Andy Martino, SNY.tv | Twitter |
The Yankees continue to roll, but it remains clear that a rotation upgrade could be the difference between dominating the regular season and passing the Houston Astros to win the American League pennant. Two of the their most appealing options, Texas' Cole Hamels and Detroit's Michael Fulmer, bring very different pros and cons. Here's a look:
At 25 years old and with five years of team control remaining, Fulmer will likely be a prize at this year's trade deadline. That means that the Tigers can demand a high price, and play suitors against one another. Even teams like the Braves and Phillies, who might not be quite ready to win, could see value in bidding for Fulmer.
Because of that, the Yankees need to be prepared to pay a steep price in talent. Why would the Tigers agree to a deal that didn't begin with Gleyber Torres or Miguel Andujar? And why would the Yankees trade a potential All-Star infielder for the higher risk of a pitcher, even one as good as Fulmer? The questions suggest that a fit will be tough.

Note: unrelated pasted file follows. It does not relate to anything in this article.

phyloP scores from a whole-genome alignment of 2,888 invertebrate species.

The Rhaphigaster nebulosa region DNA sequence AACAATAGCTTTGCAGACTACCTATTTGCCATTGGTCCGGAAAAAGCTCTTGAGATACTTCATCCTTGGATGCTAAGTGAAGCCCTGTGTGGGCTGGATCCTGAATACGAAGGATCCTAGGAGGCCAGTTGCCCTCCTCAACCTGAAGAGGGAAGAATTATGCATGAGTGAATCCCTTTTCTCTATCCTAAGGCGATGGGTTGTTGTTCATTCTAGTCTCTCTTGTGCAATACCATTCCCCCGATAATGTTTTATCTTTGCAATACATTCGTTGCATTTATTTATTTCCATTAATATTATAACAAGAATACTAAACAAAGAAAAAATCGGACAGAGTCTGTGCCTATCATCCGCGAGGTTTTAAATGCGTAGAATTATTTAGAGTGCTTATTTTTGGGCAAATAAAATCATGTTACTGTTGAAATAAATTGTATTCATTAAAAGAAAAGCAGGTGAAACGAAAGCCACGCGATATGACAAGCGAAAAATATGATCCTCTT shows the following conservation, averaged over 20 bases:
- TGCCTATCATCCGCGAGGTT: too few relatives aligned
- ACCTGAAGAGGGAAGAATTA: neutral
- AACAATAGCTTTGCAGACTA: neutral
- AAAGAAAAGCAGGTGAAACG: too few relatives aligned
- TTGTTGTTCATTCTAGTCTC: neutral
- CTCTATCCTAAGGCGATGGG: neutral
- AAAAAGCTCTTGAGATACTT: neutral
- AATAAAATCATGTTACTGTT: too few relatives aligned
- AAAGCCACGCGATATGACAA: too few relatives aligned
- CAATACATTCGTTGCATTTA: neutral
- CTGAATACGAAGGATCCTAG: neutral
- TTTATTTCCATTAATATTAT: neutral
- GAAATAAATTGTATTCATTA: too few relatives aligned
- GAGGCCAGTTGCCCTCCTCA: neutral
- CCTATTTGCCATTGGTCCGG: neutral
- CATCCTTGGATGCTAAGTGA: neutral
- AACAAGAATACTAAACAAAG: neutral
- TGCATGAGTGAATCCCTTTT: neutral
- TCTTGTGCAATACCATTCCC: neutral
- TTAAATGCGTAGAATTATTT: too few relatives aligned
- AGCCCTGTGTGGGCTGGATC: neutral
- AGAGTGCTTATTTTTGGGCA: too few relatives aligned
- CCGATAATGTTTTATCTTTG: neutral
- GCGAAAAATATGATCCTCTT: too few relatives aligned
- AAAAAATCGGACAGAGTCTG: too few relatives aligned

Still, it is appealing to add a high-end pitcher to help in 2018 and beyond, as other veterans in the rotation move on.
This season, Fulmer is 1-3, with a 4.35 ERA.
The market for Hamels (who pitches on Tuesday night against the Yankees) will likely be far less robust. He's 34 years old, and makes $23.5 million this year. While a specific market has yet to develop, rival executives believe that the Rangers will not be able to ask for high-end talent. The Rangers hold a $20 million option (with a $6 million buyout) on Hamels for next season, but will have a hard time selling him as a player under control for 2019, because clubs are unlikely to pick up that option.
There's a belief among evaluators surveyed informally for this piece that outfielder Clint Frazier, an extra piece for the Yanks, would be enough to frontline a package for Hamels. It remains to be seen, of course, if other teams will get involved, and drive that price up.
Hamels has a mixed record in the postseason. He was World Series MVP in 2008, then ineffective against the Yankees the following year. But his veteran pedigree and playoff experience are a net plus. Money could be an issue, but the Yanks do have room to expand before hitting the $197 million luxury tax threshold. The Associated Press estimated the Yanks' Opening Day payroll at $167 million, and their prospect depth would enable them to send more players to Texas, in order for the Rangers to offset more of Hamels' salary.
This season, Hamels is 2-4, with a 3.48 ERA.
Hamels is the guy.